Pray for our nation, and pray especially for those around you who do not know Christ. Pray too that God will make you a witness of Christ’s love to others. Christ’s final instructions to His disciples still stand: “You will be my witnesses . . . to the ends of the earth” (Acts 1:8).
Why doesn’t anyone ever preach on the story I heard when I was in Sunday School, about the widow (I think) who was praised by Jesus although she gave very little to God’s work? All I ever hear is preachers urging people to give more money, and frankly I get tired of it. — P.H.
You are referring to an incident Jesus and His disciples witnessed one day in the Temple in Jerusalem. On that occasion, “a poor widow came and put in two very small copper coins, worth only a fraction of a penny” (Mark 12:42). Others, however, put in much more — while making sure people were looking so they’d be praised for their generosity.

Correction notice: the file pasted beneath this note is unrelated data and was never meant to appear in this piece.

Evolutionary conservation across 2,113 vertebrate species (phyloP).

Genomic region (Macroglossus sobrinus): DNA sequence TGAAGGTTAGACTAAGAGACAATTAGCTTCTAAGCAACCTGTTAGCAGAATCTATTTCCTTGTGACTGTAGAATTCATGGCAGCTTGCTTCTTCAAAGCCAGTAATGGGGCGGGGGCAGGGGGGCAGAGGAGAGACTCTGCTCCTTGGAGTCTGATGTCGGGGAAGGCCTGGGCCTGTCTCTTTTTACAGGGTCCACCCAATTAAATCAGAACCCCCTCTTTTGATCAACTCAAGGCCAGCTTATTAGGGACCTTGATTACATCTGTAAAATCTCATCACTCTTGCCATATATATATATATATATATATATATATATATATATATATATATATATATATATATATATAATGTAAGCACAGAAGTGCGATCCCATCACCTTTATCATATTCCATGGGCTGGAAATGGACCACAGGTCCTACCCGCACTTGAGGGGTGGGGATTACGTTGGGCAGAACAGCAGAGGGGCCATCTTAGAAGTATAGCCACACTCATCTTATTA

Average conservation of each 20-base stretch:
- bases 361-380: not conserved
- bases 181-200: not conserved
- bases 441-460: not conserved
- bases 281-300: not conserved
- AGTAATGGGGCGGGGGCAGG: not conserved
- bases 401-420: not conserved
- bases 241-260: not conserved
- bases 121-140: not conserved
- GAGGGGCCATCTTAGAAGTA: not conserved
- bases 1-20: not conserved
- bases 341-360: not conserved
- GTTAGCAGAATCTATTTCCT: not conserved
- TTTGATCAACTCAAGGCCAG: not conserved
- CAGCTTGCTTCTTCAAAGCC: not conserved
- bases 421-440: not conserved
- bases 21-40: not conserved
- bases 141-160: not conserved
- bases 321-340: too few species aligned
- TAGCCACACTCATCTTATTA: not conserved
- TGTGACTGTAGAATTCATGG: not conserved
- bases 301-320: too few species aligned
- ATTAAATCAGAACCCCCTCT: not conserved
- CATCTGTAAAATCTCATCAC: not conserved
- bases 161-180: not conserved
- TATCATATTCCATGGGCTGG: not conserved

But Jesus didn’t praise them; He commended the widow instead. Why? One reason was because she — unlike the others — wasn’t trying to impress anyone; her only concern was to serve God.
But Jesus also commended her because she — unlike the others — gave sacrificially; those two coins were all she had. Her love for God was so deep, Jesus was saying, that she was willing to give everything to Him. In God’s eyes, she gave far more than all the others.
Jesus wasn’t saying that God’s work isn’t important, or that it doesn’t require financial support. God’s work always needs the sacrificial support of God’s people (even in difficult times). The Bible says, “Each man should give what he has decided in his heart to give, not reluctantly or under compulsion, for God loves a cheerful giver” (2 Corinthians 9:7).
Which is more important to you: your pocketbook or your relationship with Jesus Christ?
Christ gave His all for you; have you given your all to Him?
The Rev. Billy Graham, whose column appears in Faith & Values every Saturday, can be contacted at “My Answer,” c/o Billy Graham, Billy Graham Evangelistic Association, 1 Billy Graham Parkway, Charlotte, N.C., 28201 or www.billygraham.org.